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Friday, September 2, 2011

What Have You Gained - Ernest C. Martin

Mother's Not Dead She's Only Sleeping
A Crown He Wore
Ain't No Grave Gonna Hold My Body Down
What Have You Gained
Ernest C. Martin
Jewel Records - Cincinnati, Ohio - LPS 346
QCA - Cincinnati, Ohio - 305117

Terrific southern gospel album by Ernest C. Martin who was working, at the time, out of Winchester, Kentucky.

From the back cover: The name of Ernest C. Martin is familiar to thousands of people throughout the states of Kentucky, Tenn., Va., Ohio and wherever else he travels to preach the Gospel. Ernest was born Jan. 27, 1914 at Clay City, Ky. He learned to pick some on the 5 string banjo while still a young boy. A six-dollar guitar was his next musical instrument. He was a Christian at the age of 15. Four years later he was working on WNOX Radio in Knoxville, Tenn. Something happened along the way and Ernest drifted to the wrong side of life. He learned and knew the sordid things that await anyone who chooses to live on the wrong side of the tracks.

In Martins own words, also from the back cover: I became a heavy drinker and lost my health completely. At this point of my life I put my trust in God. He wonderfully saved me and restored my health after three doctors had told me I had only six months to live.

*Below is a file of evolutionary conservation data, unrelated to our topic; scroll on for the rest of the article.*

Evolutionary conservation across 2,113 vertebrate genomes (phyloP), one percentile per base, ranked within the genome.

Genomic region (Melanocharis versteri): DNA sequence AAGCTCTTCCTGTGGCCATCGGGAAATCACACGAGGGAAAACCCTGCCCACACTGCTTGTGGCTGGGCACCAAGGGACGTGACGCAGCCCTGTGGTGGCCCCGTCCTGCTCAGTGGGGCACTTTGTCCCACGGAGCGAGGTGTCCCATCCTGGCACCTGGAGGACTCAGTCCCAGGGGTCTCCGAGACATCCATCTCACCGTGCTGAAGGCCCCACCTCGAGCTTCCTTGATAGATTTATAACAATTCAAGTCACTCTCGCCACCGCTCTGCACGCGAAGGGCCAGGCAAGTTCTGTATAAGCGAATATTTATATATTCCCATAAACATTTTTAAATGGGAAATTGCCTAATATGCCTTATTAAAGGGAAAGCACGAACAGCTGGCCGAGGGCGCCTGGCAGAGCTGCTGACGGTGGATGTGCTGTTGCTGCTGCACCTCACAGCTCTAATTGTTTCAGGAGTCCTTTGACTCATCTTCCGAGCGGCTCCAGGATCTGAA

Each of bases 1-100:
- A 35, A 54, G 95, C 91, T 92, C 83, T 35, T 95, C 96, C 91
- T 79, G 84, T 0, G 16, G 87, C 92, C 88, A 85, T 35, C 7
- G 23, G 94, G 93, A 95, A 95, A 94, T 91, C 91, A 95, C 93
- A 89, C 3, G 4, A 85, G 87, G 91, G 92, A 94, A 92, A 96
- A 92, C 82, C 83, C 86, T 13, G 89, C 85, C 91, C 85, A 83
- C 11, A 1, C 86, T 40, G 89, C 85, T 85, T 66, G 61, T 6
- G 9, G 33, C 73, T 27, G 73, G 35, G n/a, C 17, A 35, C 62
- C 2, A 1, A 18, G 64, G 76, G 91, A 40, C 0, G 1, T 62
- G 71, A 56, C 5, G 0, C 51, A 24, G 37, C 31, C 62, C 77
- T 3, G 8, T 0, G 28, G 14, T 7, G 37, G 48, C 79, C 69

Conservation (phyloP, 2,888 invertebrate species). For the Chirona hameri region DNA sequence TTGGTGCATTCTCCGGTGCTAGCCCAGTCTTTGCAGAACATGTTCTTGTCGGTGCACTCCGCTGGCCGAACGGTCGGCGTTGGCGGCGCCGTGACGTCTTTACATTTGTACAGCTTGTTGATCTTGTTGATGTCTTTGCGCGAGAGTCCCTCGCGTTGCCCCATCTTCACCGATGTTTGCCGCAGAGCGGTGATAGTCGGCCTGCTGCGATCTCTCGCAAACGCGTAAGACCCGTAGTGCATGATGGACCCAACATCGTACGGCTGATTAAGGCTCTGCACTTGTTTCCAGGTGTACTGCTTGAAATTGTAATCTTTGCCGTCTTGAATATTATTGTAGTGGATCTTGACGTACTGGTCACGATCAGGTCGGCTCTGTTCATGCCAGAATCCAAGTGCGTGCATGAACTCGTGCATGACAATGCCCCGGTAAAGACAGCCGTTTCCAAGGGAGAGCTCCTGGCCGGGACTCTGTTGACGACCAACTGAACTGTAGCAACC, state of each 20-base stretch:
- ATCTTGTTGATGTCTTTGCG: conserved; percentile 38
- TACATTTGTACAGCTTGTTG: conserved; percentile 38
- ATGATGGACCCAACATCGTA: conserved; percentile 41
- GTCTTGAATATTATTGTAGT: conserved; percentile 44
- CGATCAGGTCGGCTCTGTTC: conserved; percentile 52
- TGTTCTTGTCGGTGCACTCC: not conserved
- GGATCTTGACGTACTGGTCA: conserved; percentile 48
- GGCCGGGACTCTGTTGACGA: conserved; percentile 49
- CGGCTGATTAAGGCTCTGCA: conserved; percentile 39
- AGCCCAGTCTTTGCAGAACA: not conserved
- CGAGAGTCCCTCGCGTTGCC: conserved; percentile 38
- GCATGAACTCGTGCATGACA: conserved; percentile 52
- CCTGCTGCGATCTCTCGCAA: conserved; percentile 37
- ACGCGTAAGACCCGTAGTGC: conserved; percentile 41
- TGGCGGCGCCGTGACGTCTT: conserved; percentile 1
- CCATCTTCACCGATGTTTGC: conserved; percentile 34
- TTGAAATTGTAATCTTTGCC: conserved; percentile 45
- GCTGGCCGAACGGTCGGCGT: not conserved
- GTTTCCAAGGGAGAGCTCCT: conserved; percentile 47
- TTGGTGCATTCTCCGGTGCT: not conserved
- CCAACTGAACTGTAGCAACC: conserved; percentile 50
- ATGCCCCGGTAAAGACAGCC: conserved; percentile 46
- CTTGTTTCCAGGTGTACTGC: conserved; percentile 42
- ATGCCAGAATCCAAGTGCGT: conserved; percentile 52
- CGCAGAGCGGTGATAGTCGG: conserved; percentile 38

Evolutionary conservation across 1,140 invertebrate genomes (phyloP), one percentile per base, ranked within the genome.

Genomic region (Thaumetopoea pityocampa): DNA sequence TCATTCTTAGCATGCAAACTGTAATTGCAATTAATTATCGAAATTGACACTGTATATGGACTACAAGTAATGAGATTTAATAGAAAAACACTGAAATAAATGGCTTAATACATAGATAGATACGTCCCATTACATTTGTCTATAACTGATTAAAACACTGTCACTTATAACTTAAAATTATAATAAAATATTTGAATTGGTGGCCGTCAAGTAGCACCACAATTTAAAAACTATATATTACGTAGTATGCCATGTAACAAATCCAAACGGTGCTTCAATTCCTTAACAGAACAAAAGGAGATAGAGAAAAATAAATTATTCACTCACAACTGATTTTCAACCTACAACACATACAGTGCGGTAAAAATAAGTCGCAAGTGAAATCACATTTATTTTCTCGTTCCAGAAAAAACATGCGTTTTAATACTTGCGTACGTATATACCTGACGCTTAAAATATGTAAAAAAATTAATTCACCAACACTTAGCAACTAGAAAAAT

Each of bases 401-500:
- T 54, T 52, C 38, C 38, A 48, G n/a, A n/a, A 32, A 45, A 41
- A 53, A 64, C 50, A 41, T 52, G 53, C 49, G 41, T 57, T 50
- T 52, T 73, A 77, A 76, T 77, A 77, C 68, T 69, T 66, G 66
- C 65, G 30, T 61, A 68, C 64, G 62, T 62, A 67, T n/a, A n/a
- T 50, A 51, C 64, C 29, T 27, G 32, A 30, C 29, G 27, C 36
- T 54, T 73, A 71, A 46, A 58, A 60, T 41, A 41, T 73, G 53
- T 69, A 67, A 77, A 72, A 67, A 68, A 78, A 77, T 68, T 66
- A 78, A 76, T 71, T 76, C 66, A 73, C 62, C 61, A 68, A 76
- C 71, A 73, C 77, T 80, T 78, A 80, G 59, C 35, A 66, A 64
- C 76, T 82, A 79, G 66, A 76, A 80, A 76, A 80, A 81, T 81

Martin worked with Rusty York, owner/operator of Jewel and had thanked him and the staff for the "outstanding job they did in recording this album".

Additional credits: Dallas Alexander - Tenor, Vocals and Guitar, Darrel Alexander - Drums, Ernest Martin Jr. - Guitar, Vernon Leroy Martin - Bass and Bruce Andrews - Banjo. A Special Thanks to J. D. Jarvis.

Ernest Jr. and Vernon are Marin's sons. Martin dedicates the track A Crown He Wore to his wife, Fannie.


  1. Great site! I also collect gospel records, especially the small label or self released records. I was wondering if you have any insight as to why so many gospel groups used the same images on their covers? I know I have at least on record with this same exact cover.

    1. Thanks for taking time to leave a comment. What you have noticed is "stock" or "pre-printed" album covers. To save money artists used these "blanks" and printed one color (almost always black) on the front and back cover. Usually, the title on the cover and the track list, information and a photo on the back. You may notice one or two color covers featuring graphical framing devices printed in, red or blue sometimes with black ink with a photo inserted. This blank was probably even less expensive, but printing a photo on the cover cost no more than printing the title. With limited distribution and no internet to compare covers, few folks probably never noticed the duplication.